triathlon and family can mix

Musings of a Caveman

I don’t eat what I kill or run for survival, but sometimes, very rarely, I kinda feel like a caveman.

My life is pretty far from the life in prehistoric times.  After gravitating toward the Paleo Lifestyle, or Caveman Diet, I have began to think about how our ancestors lived, and how they survived.  It couldn’t have been easy.

My first thought: Food.  As a triathlete training between 9 and 12 hours a week, my thoughts always gravitate towards food.  ‘Born to Run’ by Christopher McDougall was my introduction to the idea that the ability to provide consistent protein was a deciding factor in the evolution from neanderthal.

Prehistoric man had access to food in it’s natural state; wild and not willing to go quietly.  There was no guarentee that supper was going to be served, and when it was, it must have been a celebration.  The meat was obviously grass fed and raised with no antibiotics or hormones and the fruit/nuts/tubers would be organic with no pesticides or apperance enhancing chemicals.

Today, we have everything we need within our grasp, typically in our pantries.  The choices are less than optimal; loaded with sugar, wheat, and chemicals tough to pronounce, let alone understand why they are there.

My second thought: Family.  Modern day families must look crazy to a caveman.  I would like to think that there was equality due to the well defined roles.  The men hunt, the women gather; each role having great significance to the survival of the family and the group.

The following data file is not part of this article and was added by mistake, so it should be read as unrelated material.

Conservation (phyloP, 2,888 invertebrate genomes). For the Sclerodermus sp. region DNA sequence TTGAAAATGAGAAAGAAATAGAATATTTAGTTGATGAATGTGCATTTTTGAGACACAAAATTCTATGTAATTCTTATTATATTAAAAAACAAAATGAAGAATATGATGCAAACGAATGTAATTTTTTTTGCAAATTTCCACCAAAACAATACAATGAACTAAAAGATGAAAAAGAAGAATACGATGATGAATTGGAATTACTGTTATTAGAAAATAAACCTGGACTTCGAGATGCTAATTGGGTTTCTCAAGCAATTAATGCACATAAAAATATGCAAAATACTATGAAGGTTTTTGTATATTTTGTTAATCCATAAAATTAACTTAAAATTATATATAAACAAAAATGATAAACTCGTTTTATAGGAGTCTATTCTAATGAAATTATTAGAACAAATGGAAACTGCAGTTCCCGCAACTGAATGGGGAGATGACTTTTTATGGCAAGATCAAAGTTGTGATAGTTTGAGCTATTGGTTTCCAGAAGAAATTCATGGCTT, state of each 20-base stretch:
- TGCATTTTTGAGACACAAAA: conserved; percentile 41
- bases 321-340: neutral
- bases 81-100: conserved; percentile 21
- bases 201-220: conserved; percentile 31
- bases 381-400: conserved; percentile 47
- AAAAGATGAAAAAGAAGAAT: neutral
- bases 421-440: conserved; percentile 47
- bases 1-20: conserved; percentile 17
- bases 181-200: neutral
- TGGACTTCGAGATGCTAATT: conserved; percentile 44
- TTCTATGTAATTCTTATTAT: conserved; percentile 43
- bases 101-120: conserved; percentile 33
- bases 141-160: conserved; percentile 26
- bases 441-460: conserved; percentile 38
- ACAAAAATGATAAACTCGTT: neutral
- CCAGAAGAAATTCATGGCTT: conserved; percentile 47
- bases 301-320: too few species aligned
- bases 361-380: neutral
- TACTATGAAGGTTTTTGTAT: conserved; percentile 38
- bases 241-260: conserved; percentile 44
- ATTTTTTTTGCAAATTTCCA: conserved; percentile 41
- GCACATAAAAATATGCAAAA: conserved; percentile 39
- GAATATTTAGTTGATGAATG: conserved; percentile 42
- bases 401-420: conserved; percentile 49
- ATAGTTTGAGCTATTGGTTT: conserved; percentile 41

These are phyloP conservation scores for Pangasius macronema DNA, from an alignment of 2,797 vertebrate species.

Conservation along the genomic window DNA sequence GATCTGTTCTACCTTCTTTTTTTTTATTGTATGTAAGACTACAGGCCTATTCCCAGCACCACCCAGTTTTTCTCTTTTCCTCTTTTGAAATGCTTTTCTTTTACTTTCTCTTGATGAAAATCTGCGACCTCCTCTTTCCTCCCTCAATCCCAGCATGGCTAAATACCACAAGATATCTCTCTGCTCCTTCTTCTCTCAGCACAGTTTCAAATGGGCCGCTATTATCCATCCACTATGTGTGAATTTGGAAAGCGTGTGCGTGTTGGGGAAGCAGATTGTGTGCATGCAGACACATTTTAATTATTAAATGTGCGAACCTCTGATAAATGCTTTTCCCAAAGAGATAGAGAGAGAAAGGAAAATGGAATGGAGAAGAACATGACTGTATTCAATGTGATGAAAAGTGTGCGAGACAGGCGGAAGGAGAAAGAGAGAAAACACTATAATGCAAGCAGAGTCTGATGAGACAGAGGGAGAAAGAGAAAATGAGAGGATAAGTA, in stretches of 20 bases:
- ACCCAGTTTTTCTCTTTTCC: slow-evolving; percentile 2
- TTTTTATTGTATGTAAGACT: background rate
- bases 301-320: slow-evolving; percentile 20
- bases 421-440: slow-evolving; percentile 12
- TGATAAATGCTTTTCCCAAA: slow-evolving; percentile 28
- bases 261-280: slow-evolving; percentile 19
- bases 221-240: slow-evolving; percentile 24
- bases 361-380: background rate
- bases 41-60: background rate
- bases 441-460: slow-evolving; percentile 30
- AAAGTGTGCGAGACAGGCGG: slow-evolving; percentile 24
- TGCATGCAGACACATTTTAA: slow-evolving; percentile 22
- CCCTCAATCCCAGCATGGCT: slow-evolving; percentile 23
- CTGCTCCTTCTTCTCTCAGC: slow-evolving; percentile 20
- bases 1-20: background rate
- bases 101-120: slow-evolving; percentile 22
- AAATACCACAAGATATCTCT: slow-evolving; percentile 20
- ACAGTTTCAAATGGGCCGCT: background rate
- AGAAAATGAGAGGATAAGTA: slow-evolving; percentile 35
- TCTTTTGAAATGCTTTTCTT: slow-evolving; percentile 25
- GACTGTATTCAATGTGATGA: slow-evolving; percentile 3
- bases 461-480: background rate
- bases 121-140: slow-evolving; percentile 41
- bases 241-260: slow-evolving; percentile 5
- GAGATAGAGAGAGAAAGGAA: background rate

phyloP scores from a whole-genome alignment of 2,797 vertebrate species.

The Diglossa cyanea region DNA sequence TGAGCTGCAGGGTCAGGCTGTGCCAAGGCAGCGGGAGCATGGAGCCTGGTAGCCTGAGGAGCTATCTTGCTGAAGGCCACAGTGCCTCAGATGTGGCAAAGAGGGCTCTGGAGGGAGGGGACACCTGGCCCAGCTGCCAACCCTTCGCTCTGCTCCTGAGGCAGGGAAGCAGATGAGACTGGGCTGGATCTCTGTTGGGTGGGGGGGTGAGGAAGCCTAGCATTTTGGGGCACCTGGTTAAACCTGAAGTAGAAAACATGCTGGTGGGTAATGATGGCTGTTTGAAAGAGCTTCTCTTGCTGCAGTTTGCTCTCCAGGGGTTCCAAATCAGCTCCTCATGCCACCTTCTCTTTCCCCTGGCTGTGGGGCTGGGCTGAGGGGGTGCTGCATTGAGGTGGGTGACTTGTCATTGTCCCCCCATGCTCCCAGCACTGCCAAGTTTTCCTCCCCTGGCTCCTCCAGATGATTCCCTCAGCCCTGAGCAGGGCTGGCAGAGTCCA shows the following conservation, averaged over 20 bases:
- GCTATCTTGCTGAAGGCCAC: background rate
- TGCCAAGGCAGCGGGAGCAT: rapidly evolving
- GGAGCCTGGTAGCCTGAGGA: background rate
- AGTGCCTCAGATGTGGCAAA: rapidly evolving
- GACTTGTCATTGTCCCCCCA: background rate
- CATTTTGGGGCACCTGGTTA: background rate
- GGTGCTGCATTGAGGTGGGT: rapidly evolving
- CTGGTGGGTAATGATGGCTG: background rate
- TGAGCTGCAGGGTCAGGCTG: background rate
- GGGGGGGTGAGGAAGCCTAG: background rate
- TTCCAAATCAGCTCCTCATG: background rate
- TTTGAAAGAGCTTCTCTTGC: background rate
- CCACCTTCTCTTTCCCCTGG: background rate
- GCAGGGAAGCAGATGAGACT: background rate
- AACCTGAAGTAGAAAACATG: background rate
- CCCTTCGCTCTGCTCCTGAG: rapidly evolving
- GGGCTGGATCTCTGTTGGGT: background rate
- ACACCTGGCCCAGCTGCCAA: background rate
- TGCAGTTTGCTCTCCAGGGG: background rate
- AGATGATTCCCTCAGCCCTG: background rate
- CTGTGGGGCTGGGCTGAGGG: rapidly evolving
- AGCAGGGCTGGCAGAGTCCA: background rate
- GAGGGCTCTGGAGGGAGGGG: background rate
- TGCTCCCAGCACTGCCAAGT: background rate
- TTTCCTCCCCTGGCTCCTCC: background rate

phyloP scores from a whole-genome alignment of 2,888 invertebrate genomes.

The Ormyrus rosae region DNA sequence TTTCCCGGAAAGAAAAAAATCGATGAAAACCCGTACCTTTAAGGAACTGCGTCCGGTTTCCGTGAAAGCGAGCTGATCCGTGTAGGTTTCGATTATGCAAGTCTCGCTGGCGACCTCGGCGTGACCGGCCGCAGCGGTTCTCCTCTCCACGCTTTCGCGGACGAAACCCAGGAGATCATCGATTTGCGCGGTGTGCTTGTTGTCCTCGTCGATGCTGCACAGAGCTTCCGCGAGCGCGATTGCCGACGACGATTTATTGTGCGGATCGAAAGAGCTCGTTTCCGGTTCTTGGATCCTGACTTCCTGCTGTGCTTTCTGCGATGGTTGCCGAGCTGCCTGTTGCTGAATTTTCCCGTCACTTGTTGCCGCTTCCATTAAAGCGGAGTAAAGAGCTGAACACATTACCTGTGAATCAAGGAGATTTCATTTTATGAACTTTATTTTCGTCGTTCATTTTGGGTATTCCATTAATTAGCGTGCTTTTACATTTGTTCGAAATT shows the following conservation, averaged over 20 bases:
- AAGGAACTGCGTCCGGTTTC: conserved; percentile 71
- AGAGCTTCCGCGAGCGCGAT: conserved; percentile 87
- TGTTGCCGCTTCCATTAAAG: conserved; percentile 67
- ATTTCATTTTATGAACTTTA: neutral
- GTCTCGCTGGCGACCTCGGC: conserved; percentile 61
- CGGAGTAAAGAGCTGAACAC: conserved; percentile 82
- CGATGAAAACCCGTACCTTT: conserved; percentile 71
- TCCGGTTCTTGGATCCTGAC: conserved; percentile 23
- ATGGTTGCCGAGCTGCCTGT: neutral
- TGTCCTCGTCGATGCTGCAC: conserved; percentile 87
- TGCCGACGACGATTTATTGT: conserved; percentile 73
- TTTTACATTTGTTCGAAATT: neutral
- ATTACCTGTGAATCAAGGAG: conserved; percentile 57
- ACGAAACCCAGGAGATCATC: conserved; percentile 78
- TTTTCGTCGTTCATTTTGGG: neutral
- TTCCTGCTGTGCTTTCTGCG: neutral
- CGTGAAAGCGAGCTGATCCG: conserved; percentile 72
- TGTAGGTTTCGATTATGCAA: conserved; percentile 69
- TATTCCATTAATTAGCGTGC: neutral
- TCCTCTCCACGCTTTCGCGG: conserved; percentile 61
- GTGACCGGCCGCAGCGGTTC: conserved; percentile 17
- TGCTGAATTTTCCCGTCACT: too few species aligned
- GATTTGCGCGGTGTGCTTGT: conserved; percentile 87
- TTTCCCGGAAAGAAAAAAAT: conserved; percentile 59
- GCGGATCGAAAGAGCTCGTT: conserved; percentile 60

Children were rasied by the group, not by the individual families.  The played and more importantly learnt from the whole, having the opportunity to hone their survival skills for the years to come.

These days childern are tought by strangers, as good as they are (teachers are awesome), nothing can replace the wisdom of your family.

My third thought: Society.  The constant running around and self imposed stress are obsticles I am sure they did not have to face.  Keeping up with the prehistoric Jones’ must have been pretty easy, unless your next door neighbor invented the wheel….

In order to survive, a band would have to work together to find water, gather food, and build shelter.  They had a sense of trust with each other, their life depended on it. 

These days, we are isolated as families, occasionally asking for help from our extended family, and even more rarely from our neighbors.

My final thought:  Present Day.  This weekend we sat on the river shoreline and ate lunch.  After we were done, we waded in the river, threw stones, and collected rocks for the trip home.  I commented to my wife, “I feel kind of like a caveman’.  Having the opportunity to relax with my family, enjoying nature was an expereince we don’t have very often and one I would like to have more often.

We need to take time to slow down, enjoy the little things in life, as we can get lost in the modern day shuffle. 

So grab your family, including dog, and head out of the house for a hike in your community. 

Question: What can you do in your present day to slow things down?

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